Maple Tree Diseases With White Spots on the Bark
When white spots appear on the bark, you realize something is amiss with the maple (Acer) tree. Numerous ailments affecting maple trees may cause discolorations on the tree bark. These disorders may lead to serious issues such as defoliation, branch dieback and death of this maple tree. After you have determined the reason for the white spots, take the necessary actions to control the illness.
A maple infected with valsa cankers will develop superficial cankers on its branches, bark and stems. These cankers will include many small, white or grayish pimple-like bumps. This disease happens when the fungal pathogen enters through injured bark caused by mechanical damage or pruning cuts. Valsa cankers also lead to wilting and discoloration of the leaves, and branch dieback. Valsa cankers are most prevalent during periods of high humidity and humidity, and trees that are stressed and unhealthy are more prone to valsa cankers. There is no cure for valsa cankers and management measures rely on ethnic care. Provide enough water to the tree during periods of drought and make sure that the roots have proper drainage. Immediately eliminate and remove branches with cankers in the tree. Prune pine trees in the spring during dry conditions and disinfect pruning shears after each cut.
Armillara Root Rot
Also called shoestring rot, armillaria root rot results in stunted growth and poor leaf production. Branch dieback and girdling will begin to occur and the life of this maple tree is endangered. Armillara root rot spreads via rhizomorphs, which look similar to dark shoestrings and are attached to infected stumps and roots. These rhizomorphs spread across the soil and soften stressed or damaged walnut trees. Loose bark will reveal white fan-shaped spots underneath and honey-colored mushrooms will grow in clumps at its base. Water stressed trees are vulnerable to armillara root rot, so always provide enough water to the maple during periods of drought. No chemicals are available to control or cure this respiratory disease. However, it is possible to prevent it from spreading by eliminating and destroying all infected areas of the tree. Be sure to sterilize the cutting edge instrument after each cut.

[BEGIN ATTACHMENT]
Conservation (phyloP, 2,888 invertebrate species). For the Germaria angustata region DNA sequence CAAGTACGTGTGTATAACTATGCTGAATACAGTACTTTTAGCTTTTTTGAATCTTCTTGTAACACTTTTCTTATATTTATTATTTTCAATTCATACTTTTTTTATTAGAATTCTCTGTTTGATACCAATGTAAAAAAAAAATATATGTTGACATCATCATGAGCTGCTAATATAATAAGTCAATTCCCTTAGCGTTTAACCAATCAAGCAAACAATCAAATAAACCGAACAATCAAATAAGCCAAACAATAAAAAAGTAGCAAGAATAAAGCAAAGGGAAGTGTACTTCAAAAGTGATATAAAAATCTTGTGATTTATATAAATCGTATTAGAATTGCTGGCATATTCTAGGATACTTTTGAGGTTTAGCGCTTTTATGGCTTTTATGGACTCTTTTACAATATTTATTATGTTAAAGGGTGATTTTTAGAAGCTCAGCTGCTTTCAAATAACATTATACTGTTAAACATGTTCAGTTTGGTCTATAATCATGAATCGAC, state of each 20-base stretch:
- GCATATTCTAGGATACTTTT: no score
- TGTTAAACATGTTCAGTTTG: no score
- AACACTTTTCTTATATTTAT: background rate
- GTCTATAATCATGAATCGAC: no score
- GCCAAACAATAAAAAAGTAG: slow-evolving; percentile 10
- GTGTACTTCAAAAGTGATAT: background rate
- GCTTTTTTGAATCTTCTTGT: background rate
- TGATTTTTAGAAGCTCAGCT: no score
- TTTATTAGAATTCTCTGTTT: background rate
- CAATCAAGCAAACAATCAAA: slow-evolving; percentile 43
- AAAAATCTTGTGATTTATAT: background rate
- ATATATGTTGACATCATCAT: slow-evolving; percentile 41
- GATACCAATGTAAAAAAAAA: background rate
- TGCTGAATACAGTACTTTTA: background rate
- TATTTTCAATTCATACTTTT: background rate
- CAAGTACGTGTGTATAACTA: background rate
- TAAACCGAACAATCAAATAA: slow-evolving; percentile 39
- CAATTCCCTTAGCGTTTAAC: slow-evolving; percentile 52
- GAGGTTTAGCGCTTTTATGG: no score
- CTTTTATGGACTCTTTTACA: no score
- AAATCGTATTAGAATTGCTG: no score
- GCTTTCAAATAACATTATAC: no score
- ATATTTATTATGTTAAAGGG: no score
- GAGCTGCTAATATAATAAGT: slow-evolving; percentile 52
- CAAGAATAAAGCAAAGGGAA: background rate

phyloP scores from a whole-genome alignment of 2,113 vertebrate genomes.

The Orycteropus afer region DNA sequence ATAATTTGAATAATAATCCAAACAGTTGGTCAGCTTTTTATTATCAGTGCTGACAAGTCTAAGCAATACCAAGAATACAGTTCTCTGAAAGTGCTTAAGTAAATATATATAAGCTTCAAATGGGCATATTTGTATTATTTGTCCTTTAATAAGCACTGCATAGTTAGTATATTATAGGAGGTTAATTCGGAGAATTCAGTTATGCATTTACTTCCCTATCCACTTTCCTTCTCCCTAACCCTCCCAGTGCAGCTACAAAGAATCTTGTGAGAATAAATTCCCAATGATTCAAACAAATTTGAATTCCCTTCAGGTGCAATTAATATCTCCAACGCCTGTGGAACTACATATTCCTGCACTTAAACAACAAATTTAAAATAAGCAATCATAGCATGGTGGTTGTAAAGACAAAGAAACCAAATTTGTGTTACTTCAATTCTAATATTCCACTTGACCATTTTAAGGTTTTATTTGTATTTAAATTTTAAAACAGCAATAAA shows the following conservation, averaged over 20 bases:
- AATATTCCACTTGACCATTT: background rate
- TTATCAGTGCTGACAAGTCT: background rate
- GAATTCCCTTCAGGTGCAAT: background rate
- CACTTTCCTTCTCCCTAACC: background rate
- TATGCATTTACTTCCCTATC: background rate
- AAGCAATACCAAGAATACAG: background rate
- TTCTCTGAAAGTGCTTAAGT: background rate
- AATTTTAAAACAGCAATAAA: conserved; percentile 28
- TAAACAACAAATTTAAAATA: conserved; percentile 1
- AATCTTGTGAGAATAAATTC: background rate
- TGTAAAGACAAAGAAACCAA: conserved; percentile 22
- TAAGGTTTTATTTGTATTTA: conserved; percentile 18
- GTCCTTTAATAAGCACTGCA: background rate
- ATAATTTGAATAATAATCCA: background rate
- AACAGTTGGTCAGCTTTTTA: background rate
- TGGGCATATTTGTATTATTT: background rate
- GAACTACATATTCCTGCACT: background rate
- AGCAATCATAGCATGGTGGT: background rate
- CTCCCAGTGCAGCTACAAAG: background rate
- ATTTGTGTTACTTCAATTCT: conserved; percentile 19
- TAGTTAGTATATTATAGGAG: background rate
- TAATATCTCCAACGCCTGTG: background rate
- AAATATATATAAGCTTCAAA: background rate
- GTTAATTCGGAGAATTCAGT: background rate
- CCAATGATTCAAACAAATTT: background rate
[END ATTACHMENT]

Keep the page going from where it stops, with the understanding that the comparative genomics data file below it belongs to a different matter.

Also referred to as slime flux, bacterial wetwood is a disorder that leads to yellowish-brown wood discoloration and also foul-smelling slime to ooze from the bark. The slime may be clear or white and frothy. After the slime dries, it leaves a white or grayish crust on the bark of this maple tree. Sap beetles and flies are a few insects that will feed on the slime, but mercifully, they’re not proven to spread the germs. The bacterium that causes slime flux enters through division and root wounds. Wetwood infections can be controlled by opening wounds to prevent liquid from building up under the bark. Another choice is to drill a hole from the bark and also add a tube to drain the excess fluid and decrease the pressure.
Numerous species of annoying insects may appear as white spots on the bark of pine trees. As winter nears, the female walnut mealybugs will crawl into crevices in the bark and generate a white casing that protects them during the winter. These white casings may be seen from the bark of this maple tree. Cottony maple scale form egg masses in early summer that are covered in a protective wax covering that looks like spots of white cotton. Dormant horticultural oil implemented in early spring will help control mealybugs and scale. Some species of maples, such as sugar maples, can be more sensitive to oils so care has to be taken when applying the insecticide.